Okay…so now the moment we’ve been waiting for. The cocktail that got me through my long journey back into the craziness of London was none other than a delicious Raspberry Shrub! I was reading the incredibly delightful Eric Felten book “How’s Your Drink?” and learned a lot more about this colonial cocktail which I’ve been a fan of for years and it just struck me…why don’t you make yourself a Shrub? Though there are great versions for sale such as the Old English Shrub from Fareham Wine Cellar, it’s an easy thing to make yourself and not too different from a simple syrup. It’s easy and oh so refreshing–and for any of you cocktailians out there it’s a nice change to swap out the usually-from-citrus tartness in a cocktail with the bright and lively vinegar that is called for in the Shrub! Also, anything that Alexander Hamilton or better yet Harry Croswell could have been caught drinking is good enough for me. Check out my recipe adapted from the Felten published version:

Dandelion Shrub by. Joe McCanta

50 mls Dark or Golden Rum
25 mls Raspberry Shrub*
10 mls Cointreau
100 mls Fentimans (venerable) Dandelion & Burdock

* 2 pints Raspberries
1 cup sugar
1 cup water
1 ½-2 cups Sherry vinegar

Make with any seasonal berry and/or vinegar.

In a saucepan whisk together sugar and water and bring to a boil. Reduce heat and add the raspberries and wait about 10 minutes stirring occasionally. Add in the vinegar and bring to a boil for 2 min. Strain into a glass bottle and store.

“There never was any liquor so good as rum shrub” William Makepeace Thackeray of the amazing shrub and it’s easy to see why–especially at a time before ice made it’s way into our drinks, the shrub has a certain balance that can stand on it’s own.

I used the Trios Rivieres 1998 Single Missouri Cask and it was an amazing match to the rich raspberry flavours! Also Fentimans’ great Dandelion & Burdock which is usually too medicially sweet by itself rounded off the drink wonderfully! It’s a great new addition to the list!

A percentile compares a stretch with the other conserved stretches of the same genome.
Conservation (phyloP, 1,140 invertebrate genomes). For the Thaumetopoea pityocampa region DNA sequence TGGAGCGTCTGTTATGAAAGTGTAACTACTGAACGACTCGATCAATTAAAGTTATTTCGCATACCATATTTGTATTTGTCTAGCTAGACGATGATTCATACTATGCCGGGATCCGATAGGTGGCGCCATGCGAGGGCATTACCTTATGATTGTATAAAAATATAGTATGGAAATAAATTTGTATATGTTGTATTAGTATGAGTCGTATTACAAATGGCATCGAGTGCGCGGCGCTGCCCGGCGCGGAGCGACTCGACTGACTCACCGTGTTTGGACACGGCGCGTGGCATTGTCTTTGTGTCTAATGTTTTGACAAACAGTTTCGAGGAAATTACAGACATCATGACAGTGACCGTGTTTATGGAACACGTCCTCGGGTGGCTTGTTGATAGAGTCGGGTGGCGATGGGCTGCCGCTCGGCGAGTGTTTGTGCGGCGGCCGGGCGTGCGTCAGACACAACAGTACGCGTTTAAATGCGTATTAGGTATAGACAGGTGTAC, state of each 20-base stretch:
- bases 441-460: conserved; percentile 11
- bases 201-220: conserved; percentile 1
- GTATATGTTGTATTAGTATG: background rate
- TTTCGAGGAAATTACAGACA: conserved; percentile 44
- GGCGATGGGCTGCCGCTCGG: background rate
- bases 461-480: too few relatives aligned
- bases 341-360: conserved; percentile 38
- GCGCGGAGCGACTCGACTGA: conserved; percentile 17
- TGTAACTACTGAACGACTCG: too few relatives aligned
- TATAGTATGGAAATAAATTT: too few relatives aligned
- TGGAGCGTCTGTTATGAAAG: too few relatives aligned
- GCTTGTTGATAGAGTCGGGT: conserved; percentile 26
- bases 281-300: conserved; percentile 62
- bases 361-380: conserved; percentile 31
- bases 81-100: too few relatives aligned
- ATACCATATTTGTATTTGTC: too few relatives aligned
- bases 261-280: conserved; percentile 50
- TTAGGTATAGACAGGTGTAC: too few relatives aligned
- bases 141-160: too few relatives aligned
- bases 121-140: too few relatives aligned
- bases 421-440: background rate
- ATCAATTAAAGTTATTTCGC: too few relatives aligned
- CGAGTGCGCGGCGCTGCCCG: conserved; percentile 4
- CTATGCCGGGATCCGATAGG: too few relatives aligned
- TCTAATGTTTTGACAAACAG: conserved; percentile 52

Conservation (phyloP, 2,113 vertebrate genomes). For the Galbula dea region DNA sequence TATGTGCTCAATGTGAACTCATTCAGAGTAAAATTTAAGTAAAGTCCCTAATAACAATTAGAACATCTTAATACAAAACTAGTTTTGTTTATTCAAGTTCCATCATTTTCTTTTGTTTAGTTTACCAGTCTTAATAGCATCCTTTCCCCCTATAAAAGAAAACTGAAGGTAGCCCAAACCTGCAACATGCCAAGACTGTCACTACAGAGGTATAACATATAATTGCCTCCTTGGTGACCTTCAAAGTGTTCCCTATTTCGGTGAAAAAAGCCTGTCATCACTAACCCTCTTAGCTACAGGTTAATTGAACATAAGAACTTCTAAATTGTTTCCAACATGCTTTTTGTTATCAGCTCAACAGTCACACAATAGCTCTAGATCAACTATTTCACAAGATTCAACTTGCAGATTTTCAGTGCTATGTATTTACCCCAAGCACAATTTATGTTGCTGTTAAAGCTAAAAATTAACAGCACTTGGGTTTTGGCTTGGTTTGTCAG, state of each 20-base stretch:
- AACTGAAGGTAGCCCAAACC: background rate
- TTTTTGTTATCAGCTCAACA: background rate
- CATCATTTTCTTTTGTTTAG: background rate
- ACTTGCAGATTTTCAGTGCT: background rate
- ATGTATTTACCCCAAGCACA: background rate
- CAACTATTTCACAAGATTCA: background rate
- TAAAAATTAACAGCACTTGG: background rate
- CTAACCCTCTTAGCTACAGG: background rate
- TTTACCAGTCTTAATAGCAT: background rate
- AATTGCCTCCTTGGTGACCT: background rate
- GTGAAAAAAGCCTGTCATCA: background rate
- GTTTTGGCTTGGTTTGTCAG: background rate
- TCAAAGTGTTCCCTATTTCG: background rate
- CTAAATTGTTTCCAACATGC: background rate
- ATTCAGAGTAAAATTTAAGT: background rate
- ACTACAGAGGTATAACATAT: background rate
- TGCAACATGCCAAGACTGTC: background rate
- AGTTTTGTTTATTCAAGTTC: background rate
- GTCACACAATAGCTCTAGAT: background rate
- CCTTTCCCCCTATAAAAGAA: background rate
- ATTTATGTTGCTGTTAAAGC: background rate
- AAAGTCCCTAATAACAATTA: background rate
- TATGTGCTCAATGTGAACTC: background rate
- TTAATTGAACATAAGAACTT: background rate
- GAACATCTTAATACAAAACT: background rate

Shrub it off!

September 19, 2008

My newest favourite cocktail was found last night after quite the stressful day–what a great thing about working in the restaurant biz…if all goes to hell you’re never that far away from a lovely glass of wine, a cocktail, or really sharp knives. Just kidding.
Seriously though, getting back to London has been a bit of a ‘hit the ground running’ type of experience which are the kind I normally thrive on-however it’s taking a bit longer than I expected (hence the lack of posts from my promise of one-a-day). The very first night I returned Saf Restaurant was hosting a party for Ethical Fashionistas soon to be in Paris but now celebrating London Fashion Week. It was fantastic and people gobbled up the organic food of Chad Sarno as well as my cocktails which included the Safia–a lovely mixture of strawberry, basil, Juniper Green Gin, chamomile and lime and the Spiced Apricot Martini which uses Apricot infused vodka, ginger, lemon and agave. The event was quite the success we wanted it to be as evidenced by the press.
Anyways, one of the more interesting meet was with Heather Mills who was a really lovely person, not at all what the tabloids have made her out to be. A truly passionate individual who is looking to make a change. Chad is in New York this weekend helping her feed 1000 Brooklyn kids better school food–! So if that’s not something to praise I don’t know what is.
We’ll be seeing her again along with a certain Ms. Moss who’s quite the fan of the food and drinks too!
So what’s the favourite cocktail….I gave a hint but stay tuned!

Back in the UK!

September 17, 2008

Hi Everyone and welcome finally to the website blog! Here I will update you with all things Pursip and where in the world I’m at as well as update you on new products, trends, restaurants and anything else that I come across in my infinite search for finding the purest tastes on the planet! I hope you enjoy and come back often!

At the moment I’m just getting caught up but had a lovely night with my Chef Chad Sarno chatting about the status of our London spot Saf Restaurant. It seems since I’ve been away the place has been booming with all sorts of great press and happy customers! Hopefully we can keep up the excitement as we enter the fall season–my favourite for interesting ingredients to play with. Check out Fine Living for some great ideas too or check back here soon for some of my ideas.

Hello world!

September 4, 2008